Promoting Cyber Norms of BehaviorSenate Panel Hears Experts Address Nation-State Cyberthreats
To battle nation-state cyberthreats, the United States must work closely with its allies to develop norms of behavior in cyberspace that could then be adopted by other nations.
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That was the gist of testimony delivered by a panel of experts, including the State Department's top cyber diplomat, at a May 14 hearing of the Senate Foreign Relations Subcommittee on East Asia, the Pacific and International Cybersecurity Policy.
Christopher Painter, State Department coordinator for cyber policy, told lawmakers that the United States is aggressively working with various international organizations to promote norms of cyber behavior to combat international cyberthreats.
"There are many other countries [besides U.S. allies] that are struggling ... and we need to work with those countries ... to make sure they understand the vision we're putting forth is good for them - it's good for them economically, it's good for them socially," Painter said.
Painter identified four critical norms of cyber behavior, including:
- Not damaging critical infrastructure,
- Not preventing national computer security incident response teams from responding to cyber incidents,
- Not conducting or enabling intellectual property theft, and
- Cooperating with requests from other nations to investigate cybercrimes and malicious activities that emanate from their respective territories.
Using Measures to Build Consensus
Another way to address cyberthreats, according to testimony at the hearing, is to implement "confidence-building measures," tools and initiatives aimed at reducing and eliminating the causes of mistrust, fear, misunderstanding and miscalculations that nations have about the activities of other countries. The measures could include, for example, cyber hotlines to alert various parties during cyber-attacks and multinational investigations into major cybersecurity incidents.
Michael Greenberger, director of the University of Maryland Center for Health and Homeland Security, testified that adversaries have successfully implemented confidence-building measures with each other to ease tensions, such as the hotline between the White House and Kremlin during the Cold War. But in the realm of cyberspace, such collaborative efforts should begin with nations that share common goals, he said.
Greenberger said cooperation among federal, state and local law enforcement agencies in response to the Boston Marathon bombings last year could serve as a model for such international collaboration. As a result of the Sept. 11 terrorist attacks, Congress and the White House pushed law enforcement agencies at all levels to better collaborate on responses and the cooperation of police agencies in Boston was a result of that effort. "The process of just bonding, in and of itself, is therapeutic because you start discussing things that you can do together," Greenberger said.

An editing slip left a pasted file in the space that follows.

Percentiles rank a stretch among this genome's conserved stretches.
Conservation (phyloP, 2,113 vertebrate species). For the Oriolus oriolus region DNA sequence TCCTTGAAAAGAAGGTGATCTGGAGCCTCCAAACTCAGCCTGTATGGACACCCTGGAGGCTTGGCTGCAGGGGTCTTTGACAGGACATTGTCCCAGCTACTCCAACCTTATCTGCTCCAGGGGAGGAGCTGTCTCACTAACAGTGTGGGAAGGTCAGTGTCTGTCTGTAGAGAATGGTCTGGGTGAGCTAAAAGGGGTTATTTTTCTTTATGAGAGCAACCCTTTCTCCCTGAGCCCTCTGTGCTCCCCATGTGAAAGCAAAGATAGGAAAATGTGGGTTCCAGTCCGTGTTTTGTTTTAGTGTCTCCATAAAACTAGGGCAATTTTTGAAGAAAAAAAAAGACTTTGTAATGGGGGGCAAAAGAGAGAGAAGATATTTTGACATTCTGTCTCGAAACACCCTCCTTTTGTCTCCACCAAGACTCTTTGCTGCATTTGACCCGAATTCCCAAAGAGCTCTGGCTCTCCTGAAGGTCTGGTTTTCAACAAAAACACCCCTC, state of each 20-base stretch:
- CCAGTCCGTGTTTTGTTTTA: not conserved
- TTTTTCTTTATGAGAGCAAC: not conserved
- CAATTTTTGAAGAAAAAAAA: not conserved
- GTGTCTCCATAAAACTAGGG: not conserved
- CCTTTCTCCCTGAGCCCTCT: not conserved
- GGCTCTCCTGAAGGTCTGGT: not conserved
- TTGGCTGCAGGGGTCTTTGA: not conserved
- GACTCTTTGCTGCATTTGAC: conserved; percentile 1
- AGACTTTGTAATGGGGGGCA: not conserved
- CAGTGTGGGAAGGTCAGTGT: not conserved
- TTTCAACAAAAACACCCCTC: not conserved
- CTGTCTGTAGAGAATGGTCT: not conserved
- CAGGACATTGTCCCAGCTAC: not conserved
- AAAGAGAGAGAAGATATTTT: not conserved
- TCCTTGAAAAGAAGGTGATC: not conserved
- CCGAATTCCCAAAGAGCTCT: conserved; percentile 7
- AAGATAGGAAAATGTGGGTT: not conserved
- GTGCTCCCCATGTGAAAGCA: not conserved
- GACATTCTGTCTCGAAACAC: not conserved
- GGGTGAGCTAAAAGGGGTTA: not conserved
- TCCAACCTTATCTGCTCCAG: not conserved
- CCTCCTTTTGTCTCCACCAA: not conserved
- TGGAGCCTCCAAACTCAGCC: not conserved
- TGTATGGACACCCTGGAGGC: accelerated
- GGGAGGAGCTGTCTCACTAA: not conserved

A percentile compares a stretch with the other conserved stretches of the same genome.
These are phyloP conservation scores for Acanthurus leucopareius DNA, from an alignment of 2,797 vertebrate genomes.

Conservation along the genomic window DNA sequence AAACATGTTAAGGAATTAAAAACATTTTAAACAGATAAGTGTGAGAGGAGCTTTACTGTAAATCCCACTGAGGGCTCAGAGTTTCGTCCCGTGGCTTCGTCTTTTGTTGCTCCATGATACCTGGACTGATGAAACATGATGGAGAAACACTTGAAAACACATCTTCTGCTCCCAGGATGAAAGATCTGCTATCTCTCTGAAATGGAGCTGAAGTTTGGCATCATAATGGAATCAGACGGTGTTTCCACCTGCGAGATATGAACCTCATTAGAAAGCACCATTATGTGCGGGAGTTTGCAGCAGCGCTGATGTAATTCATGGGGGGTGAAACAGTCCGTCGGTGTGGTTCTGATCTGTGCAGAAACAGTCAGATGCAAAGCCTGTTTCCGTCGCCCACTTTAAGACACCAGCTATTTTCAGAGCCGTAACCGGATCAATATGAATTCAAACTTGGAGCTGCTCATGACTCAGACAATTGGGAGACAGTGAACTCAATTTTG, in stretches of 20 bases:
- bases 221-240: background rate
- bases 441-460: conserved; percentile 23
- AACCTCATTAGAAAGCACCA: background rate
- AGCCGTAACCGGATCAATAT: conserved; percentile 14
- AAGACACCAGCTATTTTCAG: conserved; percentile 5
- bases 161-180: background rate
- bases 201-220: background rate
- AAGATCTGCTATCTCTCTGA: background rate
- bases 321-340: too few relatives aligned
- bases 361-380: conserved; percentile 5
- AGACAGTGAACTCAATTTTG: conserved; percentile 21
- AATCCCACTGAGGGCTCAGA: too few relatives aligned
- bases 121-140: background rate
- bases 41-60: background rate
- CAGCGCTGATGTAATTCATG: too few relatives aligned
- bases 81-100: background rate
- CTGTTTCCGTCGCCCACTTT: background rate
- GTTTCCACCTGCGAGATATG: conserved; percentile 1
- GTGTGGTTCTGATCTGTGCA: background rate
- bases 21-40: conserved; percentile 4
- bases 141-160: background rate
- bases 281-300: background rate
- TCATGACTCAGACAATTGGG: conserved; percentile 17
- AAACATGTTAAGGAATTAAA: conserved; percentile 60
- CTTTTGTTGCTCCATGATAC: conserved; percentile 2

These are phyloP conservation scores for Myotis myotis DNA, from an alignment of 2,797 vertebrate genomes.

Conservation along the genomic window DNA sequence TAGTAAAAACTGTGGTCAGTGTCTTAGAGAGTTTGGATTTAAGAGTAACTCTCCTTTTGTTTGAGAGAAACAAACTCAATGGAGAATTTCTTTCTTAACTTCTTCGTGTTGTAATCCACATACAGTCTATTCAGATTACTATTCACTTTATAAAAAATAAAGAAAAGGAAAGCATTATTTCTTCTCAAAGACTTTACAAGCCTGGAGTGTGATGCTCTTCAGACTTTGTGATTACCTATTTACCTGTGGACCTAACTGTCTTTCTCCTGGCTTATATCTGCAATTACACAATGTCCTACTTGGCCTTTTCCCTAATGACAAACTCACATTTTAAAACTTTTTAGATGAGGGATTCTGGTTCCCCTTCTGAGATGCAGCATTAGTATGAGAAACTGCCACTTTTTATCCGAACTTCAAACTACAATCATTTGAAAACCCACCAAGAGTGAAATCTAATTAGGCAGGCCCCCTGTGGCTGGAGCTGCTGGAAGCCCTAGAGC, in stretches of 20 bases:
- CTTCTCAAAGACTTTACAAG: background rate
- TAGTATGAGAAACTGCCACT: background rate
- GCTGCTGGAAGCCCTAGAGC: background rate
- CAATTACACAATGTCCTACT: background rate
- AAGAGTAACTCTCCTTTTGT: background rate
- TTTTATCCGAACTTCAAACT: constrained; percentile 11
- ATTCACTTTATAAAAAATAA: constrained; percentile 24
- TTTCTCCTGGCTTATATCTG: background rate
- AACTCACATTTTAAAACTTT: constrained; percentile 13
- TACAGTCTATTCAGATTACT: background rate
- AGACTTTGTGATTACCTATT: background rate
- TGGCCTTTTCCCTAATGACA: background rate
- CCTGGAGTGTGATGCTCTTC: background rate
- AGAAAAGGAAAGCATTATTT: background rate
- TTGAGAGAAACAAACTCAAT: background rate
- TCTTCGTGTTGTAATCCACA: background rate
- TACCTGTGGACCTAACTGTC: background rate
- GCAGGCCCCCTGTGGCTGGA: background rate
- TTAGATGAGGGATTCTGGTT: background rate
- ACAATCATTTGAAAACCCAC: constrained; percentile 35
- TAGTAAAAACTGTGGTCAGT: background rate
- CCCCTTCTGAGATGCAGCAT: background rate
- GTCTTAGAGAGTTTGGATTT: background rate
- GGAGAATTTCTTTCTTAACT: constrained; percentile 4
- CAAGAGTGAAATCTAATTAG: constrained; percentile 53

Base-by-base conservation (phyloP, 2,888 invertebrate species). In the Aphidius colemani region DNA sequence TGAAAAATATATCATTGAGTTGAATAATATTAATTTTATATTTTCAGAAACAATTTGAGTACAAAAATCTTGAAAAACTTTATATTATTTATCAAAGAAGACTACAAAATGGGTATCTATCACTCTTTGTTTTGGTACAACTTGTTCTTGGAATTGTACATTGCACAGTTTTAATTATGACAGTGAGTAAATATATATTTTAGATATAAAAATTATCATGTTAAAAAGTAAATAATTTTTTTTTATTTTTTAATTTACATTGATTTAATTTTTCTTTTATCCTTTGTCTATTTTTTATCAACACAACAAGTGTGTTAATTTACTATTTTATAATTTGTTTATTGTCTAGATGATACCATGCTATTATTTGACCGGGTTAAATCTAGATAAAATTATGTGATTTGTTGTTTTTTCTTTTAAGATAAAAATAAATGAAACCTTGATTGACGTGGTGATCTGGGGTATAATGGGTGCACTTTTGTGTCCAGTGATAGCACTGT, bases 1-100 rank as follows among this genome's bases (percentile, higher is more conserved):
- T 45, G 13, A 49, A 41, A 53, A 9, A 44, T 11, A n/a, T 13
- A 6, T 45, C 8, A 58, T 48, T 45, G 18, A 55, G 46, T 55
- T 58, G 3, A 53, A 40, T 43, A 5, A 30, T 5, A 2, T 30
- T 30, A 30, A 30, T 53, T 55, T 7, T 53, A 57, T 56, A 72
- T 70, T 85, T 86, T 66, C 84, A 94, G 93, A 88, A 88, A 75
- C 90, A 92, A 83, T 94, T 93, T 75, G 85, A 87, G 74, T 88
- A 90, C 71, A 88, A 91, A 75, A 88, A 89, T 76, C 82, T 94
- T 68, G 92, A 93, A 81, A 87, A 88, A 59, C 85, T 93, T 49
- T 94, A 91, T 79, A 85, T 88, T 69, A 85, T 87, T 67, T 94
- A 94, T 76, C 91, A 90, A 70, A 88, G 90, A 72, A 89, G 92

Greenberger and James Lewis, a cybersecurity expert at the think tank Center for Strategic and International Studies, suggested that creating a consensus on norms of behavior could potentially pressure America's cyber-adversaries such as China, Russia, North Korea and Iran, to change their conduct.
"We've been trying to get everyone to agree, and having sat in a room for many days with Russian and Chinese diplomats and military officials, we're not going to get them to agree anytime soon," Lewis said. "So, it is time to take a step back and say, 'Maybe we need to agree on rules among those countries who are like-minded, among those countries who are democracies, who share values.' I just don't think the Russians and the Chinese are that eager to agree with us on anything at the moment."
Taking a consensus approach could help win support from emerging powers, such as Brazil and India. However, Lewis said getting such buy-in from emerging powers could prove challenging because of the damage caused by leaks about the National Security Agency's cyber-surveillance.
"These new powers form a middle ground between Western democracies and authoritarian regimes, and the policies these countries choose to pursue will determine the future of the Internet and cybersecurity," Lewis said. "Most of the new powers support fundamental human rights, and in particular freedom of speech and free access to information. This puts them at odds with the authoritarian view of cyberspace, but they also believe that national sovereignty and government must play a larger role in Internet matters, and they were troubled by the NSA revelations - factors that work against U.S. influence."